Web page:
Have Compassion — not just for others, but yourself as well. Times are hard. We are facing things that no generation before us has. It can be confusing and displacing and overwhelming. Many times we find it easier to hear other people out about their hardships, offer an ear, a shoulder, some comfort. But then when it comes to ourselves we tend to get impatient and engage in negative self-talk. The you that inhabits your body is just as valuable and deserving of compassion, comfort, and care as all the individuals living outside your body. Too often we navigate the world by making room for others and making ourselves smaller. Stop that. It’s okay to ask for what you need. We are each our own best advocate. Sometimes self-care looks like getting outside and taking a walk with a friend. Sometimes self-care looks like a hot bath and a bowl of ice cream. Whatever you choose to do, be kind to yourself in the process.

Take Action. If there is something that is really calling to you and you want to see changes, consider joining with others who are taking action. Part of grief is the feeling of defeat. That defeat is oftentimes lessened when we feel we’re making an effort to be a part of the change we want to see. However, when doing this it’s sometimes easy to get caught up in more negative self-talk and believe that whatever you’re doing isn’t enough or isn’t as good as what someone else is doing. Know that whatever good you’re doing has a positive effect on the world around you — whether directly or indirectly. No kindness and action are too small.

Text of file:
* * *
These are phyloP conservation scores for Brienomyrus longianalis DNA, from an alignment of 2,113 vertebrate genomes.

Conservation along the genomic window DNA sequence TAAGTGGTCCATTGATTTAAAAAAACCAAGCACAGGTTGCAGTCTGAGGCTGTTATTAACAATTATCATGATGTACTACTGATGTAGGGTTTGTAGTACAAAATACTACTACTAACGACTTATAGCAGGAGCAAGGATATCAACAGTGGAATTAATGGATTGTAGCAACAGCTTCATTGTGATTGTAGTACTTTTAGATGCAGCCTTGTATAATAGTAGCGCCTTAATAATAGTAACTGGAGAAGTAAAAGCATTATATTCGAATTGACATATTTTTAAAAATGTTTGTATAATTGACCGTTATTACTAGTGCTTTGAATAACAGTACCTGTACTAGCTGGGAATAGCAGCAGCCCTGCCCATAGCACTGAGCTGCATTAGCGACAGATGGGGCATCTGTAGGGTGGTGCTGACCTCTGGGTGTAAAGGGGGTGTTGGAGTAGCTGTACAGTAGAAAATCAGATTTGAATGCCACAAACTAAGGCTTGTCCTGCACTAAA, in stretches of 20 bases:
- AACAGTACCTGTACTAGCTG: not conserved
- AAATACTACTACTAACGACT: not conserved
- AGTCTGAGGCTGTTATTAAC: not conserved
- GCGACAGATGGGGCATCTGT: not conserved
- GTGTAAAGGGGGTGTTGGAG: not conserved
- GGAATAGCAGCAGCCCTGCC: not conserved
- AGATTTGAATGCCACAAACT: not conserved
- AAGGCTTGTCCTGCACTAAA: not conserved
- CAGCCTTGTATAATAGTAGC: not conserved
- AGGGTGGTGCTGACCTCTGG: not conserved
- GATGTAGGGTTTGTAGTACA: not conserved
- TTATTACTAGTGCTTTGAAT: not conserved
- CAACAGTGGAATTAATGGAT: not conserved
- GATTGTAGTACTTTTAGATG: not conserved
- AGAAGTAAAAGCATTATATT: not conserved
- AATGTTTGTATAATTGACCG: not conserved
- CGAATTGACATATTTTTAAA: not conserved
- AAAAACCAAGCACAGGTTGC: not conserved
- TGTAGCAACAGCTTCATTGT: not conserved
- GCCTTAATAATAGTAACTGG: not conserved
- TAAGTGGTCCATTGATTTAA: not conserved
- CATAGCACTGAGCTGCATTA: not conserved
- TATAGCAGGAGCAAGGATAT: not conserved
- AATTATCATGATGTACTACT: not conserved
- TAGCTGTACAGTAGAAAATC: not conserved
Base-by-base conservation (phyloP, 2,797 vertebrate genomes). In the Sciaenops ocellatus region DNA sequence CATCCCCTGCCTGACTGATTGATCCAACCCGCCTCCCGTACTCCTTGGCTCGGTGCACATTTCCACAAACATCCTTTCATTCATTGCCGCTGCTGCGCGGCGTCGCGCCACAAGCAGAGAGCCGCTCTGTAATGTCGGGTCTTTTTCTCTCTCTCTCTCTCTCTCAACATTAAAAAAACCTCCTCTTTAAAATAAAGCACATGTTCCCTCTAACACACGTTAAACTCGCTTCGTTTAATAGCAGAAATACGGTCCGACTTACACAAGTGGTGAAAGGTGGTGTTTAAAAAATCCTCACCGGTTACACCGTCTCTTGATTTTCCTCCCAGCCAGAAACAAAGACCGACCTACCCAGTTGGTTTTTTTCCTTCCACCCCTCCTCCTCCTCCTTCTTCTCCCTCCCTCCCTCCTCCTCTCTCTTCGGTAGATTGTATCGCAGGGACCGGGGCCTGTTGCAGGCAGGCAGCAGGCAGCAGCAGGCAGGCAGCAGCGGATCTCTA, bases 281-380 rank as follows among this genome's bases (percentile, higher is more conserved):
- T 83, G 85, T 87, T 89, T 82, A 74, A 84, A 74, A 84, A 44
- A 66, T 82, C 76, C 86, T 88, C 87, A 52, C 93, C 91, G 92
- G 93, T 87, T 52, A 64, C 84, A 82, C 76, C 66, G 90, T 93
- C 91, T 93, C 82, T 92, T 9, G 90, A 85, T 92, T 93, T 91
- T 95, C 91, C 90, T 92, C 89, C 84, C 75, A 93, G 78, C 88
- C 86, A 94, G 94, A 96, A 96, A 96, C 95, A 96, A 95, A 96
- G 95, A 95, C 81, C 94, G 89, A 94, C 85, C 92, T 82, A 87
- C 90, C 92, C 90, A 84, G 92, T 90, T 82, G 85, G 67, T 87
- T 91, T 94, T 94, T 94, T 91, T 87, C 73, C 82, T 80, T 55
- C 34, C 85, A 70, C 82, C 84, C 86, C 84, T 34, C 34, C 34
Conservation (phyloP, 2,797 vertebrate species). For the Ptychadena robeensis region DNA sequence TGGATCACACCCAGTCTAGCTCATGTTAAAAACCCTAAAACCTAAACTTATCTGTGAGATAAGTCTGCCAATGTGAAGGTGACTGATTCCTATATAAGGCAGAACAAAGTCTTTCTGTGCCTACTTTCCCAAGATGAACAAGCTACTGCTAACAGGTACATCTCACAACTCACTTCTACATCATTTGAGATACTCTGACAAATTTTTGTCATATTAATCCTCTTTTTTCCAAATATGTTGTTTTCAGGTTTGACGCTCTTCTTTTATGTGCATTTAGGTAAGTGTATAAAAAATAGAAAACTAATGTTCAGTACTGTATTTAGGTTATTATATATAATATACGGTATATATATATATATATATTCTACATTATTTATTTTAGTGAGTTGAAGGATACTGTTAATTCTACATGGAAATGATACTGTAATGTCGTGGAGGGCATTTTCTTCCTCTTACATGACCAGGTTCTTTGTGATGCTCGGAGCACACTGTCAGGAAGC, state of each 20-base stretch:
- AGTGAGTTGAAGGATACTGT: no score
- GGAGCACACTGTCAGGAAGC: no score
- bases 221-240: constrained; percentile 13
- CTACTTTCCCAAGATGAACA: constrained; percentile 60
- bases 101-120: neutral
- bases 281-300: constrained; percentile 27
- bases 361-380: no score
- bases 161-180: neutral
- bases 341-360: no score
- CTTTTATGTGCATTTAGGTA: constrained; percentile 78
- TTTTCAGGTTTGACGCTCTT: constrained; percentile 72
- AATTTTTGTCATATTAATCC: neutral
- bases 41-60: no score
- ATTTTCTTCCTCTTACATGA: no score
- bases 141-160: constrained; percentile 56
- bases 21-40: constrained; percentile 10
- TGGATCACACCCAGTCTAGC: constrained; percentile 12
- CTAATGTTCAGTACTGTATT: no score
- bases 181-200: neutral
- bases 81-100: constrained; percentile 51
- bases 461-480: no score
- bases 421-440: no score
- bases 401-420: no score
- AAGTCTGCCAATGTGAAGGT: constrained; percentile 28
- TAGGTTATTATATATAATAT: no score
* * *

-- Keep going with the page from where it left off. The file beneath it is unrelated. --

What is. Lastly, recognize that sometimes “what if” can mean … “What if everything turns out okay?” “What if — I am okay?”

Dr. Laurie Bennett-Cook is a clinical sexologist who divides her time between Salt Lake City and Palm Springs, Calif. She can be reached at [email protected]


Dr. Laurie Bennett-Cook

Dr. Laurie Bennett-Cook is a graduate level Clinical Sexologist, with an undergraduate degree in psychology and a Doctorate Degree in Human Sexuality. As a Clinical Sexologist, she believes a large part of her job is to be a sex enabler. Through counseling, workshops, and hands on exercises, she assists others in achieving the level of sexual function they desire. She enjoys the study and research of not only what people are doing sexually, but how they feel about it. Dr. Laurie divides her time between Los Angeles California, and Salt Lake City, Utah. In addition to seeing clients in either of her offices or via skype, she is President for the non-profit, Sex Positive Los Angeles inc. (SPLA) and recently began a chapter in Salt Lake City, (SP-SLC). Her non-profit offers sexual education and support programs throughout Los Angeles and Salt Lake Counties. Rounding off her work, she is an IPSA certified Surrogate Partner Therapist working with clients and therapists in a triadic model to assist in bringing clients comfortable with their sexual selves. Dr. Laurie can be found in various publications; radio, podcast, and television interviews. For individual consultations or appointments please contact her at [email protected] Welcoming and affirming of all gender identities, all sexual orientations, all sexual and relationship expressions.